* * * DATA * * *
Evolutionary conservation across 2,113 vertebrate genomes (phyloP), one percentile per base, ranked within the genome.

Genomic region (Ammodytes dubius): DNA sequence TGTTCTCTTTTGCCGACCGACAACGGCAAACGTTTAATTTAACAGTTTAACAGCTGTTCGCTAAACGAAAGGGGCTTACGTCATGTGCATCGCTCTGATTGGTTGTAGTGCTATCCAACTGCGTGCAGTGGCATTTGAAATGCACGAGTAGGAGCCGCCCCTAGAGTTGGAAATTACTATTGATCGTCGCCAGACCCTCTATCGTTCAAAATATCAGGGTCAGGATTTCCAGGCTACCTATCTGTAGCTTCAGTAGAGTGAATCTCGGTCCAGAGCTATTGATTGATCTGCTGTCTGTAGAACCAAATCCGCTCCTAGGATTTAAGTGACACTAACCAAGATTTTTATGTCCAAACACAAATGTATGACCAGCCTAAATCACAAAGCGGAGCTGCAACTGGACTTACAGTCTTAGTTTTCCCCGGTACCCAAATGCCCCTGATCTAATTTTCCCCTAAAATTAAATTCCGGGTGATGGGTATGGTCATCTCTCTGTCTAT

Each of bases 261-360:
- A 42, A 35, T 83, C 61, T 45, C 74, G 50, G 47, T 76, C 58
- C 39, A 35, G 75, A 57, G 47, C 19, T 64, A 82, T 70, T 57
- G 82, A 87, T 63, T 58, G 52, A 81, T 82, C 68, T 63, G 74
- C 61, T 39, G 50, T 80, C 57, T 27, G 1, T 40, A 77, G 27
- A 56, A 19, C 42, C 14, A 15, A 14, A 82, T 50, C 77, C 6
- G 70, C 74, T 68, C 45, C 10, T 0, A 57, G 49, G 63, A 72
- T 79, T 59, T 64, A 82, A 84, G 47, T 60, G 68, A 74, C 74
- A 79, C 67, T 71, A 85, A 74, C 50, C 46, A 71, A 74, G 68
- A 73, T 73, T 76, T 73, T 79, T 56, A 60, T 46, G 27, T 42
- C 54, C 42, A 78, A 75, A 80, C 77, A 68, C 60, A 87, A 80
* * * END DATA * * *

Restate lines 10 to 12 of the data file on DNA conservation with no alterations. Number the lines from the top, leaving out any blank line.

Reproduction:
- T 79, T 59, T 64, A 82, A 84, G 47, T 60, G 68, A 74, C 74
- A 79, C 67, T 71, A 85, A 74, C 50, C 46, A 71, A 74, G 68
- A 73, T 73, T 76, T 73, T 79, T 56, A 60, T 46, G 27, T 42